Third, the potential of cascading events magnifying impact which itself may be amplified through speculation in global commodity markets and limits to global reinsurance invites the potential of regional or global calamity. We have seen indicators of this through food security crises across Asia and Africa stimulated by failed harvests in Australia and global gain speculation, and in share price volatility following storm events in London and New York, regional economic impacts have been felt following flooding in Thailand and earthquakes in Japan.
The SDG OWG7 was clear in highlighting the centrality of improved disaster risk reduction and response if any proposed SDGs are to be met. The OWG7 sense was one of moving towards a number of integrated targets across any proposed set of Sustainable Development Goals. We agree with this position but feel that the present proposed targets and associated indicator suggestions do not yet properly capture the critical points where disaster risk reduction and response/recovery might be included to help enhance individual goals and move towards sustainable development.
Understanding the need for clear and positive indicators that can be realistically supplied with information our detailed suggestions for each focus area are summarised below.
IRDR has or will be participating in the following events towards the development of the SDGs:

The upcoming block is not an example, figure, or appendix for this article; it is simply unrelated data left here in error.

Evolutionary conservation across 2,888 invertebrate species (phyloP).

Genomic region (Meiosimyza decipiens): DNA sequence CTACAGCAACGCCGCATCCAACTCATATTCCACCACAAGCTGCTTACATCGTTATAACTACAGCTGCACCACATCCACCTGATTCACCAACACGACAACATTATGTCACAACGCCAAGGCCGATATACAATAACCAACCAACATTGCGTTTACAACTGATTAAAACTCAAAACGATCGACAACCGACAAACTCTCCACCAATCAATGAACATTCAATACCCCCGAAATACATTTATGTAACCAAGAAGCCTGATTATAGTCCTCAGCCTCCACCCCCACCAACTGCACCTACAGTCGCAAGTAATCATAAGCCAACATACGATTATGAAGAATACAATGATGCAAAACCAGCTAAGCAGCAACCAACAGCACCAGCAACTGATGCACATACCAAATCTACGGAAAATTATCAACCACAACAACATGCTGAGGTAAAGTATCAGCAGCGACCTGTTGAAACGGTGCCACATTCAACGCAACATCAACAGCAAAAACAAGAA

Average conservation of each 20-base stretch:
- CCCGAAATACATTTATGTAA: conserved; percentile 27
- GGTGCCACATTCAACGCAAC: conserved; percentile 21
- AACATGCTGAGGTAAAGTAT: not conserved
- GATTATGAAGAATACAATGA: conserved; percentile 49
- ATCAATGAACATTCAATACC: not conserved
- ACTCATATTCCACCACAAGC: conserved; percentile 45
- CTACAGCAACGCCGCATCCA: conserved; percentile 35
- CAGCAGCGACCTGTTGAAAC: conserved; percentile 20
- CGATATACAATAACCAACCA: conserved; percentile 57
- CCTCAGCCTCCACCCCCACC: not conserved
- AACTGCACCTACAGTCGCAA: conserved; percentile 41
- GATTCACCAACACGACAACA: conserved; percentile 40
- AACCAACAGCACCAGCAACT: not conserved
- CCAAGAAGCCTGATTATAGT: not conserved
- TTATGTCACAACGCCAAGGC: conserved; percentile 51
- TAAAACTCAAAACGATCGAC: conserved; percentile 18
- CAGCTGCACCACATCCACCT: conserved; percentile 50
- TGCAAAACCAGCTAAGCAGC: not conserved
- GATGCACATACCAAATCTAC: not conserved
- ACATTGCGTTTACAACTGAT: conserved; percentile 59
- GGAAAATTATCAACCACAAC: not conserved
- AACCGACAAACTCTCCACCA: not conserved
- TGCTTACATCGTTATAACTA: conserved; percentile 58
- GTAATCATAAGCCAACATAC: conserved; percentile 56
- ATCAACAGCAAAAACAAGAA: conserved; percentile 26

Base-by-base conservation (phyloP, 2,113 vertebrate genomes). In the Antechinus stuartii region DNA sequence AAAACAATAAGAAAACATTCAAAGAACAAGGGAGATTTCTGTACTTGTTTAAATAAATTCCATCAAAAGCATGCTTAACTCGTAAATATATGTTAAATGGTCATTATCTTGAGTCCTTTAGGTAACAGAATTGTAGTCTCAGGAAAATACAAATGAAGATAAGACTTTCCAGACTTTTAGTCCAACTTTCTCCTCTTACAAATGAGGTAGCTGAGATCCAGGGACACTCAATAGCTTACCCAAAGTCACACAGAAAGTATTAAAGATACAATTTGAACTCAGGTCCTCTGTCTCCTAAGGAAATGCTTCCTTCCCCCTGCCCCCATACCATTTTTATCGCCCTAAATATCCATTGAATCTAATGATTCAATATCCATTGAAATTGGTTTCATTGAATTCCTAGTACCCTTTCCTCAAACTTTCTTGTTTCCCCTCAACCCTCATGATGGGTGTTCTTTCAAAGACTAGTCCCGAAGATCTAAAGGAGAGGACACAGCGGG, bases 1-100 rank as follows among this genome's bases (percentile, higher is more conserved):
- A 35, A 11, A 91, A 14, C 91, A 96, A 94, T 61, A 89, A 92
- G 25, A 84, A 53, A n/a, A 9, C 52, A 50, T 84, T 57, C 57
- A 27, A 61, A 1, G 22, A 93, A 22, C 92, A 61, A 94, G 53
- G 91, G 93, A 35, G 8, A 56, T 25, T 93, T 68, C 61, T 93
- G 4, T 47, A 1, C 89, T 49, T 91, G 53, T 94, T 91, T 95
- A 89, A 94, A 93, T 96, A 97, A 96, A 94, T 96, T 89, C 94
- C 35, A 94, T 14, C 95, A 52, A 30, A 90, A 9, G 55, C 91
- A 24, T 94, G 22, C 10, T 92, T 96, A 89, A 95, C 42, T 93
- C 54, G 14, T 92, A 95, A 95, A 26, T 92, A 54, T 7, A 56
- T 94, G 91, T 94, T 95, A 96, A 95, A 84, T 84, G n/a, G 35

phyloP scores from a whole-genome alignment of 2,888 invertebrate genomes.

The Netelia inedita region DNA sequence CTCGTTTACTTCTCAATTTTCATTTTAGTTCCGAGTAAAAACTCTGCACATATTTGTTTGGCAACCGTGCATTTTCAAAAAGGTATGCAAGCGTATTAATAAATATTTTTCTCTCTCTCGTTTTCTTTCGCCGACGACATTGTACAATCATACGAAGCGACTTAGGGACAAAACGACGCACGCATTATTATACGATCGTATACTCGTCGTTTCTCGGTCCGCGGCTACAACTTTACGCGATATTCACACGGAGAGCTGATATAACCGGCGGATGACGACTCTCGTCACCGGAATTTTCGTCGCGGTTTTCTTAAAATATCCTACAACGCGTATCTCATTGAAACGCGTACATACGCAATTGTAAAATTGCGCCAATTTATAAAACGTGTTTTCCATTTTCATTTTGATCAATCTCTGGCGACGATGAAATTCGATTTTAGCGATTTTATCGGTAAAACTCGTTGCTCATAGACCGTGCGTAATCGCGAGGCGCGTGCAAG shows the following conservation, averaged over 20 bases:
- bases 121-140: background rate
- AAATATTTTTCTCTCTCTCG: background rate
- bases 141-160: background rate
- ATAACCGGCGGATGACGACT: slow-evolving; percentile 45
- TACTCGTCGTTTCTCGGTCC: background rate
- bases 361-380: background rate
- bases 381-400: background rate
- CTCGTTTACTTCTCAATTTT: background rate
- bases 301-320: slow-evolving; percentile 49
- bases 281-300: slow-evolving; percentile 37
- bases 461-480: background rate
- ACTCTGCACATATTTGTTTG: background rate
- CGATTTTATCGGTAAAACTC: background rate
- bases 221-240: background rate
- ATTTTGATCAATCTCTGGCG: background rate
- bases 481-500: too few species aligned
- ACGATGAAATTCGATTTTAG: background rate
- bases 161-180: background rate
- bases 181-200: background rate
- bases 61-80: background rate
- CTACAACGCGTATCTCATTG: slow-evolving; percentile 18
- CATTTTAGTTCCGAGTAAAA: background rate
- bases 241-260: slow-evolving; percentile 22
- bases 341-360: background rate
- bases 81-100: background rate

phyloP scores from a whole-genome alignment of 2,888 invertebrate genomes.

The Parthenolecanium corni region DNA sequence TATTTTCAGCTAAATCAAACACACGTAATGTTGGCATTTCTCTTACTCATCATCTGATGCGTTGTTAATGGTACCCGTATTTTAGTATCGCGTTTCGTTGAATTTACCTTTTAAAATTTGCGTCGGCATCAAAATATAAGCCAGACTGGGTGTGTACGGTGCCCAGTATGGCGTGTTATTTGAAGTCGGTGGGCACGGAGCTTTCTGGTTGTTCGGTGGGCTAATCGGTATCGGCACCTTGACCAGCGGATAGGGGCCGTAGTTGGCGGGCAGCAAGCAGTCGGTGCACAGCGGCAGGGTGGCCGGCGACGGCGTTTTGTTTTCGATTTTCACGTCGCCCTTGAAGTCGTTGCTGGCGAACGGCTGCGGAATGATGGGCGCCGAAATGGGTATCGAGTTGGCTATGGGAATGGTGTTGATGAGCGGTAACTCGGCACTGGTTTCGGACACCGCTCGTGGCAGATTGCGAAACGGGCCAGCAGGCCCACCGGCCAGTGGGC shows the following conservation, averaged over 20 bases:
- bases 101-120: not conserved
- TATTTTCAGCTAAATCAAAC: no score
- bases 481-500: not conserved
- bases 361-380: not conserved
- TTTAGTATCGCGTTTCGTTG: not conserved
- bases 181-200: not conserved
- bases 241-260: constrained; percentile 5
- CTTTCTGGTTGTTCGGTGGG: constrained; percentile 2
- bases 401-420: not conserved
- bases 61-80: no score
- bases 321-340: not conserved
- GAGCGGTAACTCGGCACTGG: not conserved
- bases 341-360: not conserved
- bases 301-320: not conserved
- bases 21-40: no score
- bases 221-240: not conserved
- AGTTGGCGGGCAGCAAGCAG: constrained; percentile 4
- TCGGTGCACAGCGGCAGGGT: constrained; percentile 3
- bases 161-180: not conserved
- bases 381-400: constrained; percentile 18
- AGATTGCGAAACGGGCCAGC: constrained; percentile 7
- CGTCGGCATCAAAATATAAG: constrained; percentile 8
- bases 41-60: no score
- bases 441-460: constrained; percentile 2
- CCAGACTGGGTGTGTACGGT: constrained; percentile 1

- 25 March (London, England): Experts Workshop on Disasters Targets and Indicators for the Post-2015 Development Agenda, held at King’s College London (by invitation only).
The briefing note from this workshop is now available for download. Click here for the briefing note [PDF 427 KB].
The Workshop’s supporting documents:
- Background Paper – Disasters targets in the post-2015 development framework (by Debbie Hillier, Humanitarian Policy Adviser, Oxfam GB)
- Criteria for effective disasters target (by Debbie Hillier, Humanitarian Policy Adviser, Oxfam GB)
- 6-10 January (New York, USA): seventh session of the Open Working Group on Sustainable Development Goals. This was attended by Prof Mark Pelling, IRDR SC Member and co-chair of the IRDR RIA project, representing ICSU and IRDR, who made two presentations:
At the end of March 2014, IRDR met with delegates from a number of countries, representing governments, international science bodies, UN agencies, the private sector, NGOs as well as international scientists to discuss how science and technology can best contribute to disaster risk management in the context of the post 2015 Hyogo Framework for Action.
Participants developed this statement, which calls on governments and other stakeholders engaged in preparations for the post 2015 international discussions on the successor to the Hyogo Framework for Action and the post 2015 Sustainable Development Goals to support the implementation of an Action Agenda to establish and promote an international science advisory mechanism for disaster risk.
The statement also calls on scientists, scientific organisations, science networks and other entities around the world to share ideas and actions for advancing and developing the Action Agenda.
The collaborators and participants hope this statement will help inspire discussions and encourage countries to consider how they might use scientific evidence to inform disaster risk reduction.
The UNISDR Science Technology and Advisory Group, the International Council for Science (ICSU), UNESCO and other organisations are now considering next steps.
Please feed any comments to Mark Pelling, email@example.com.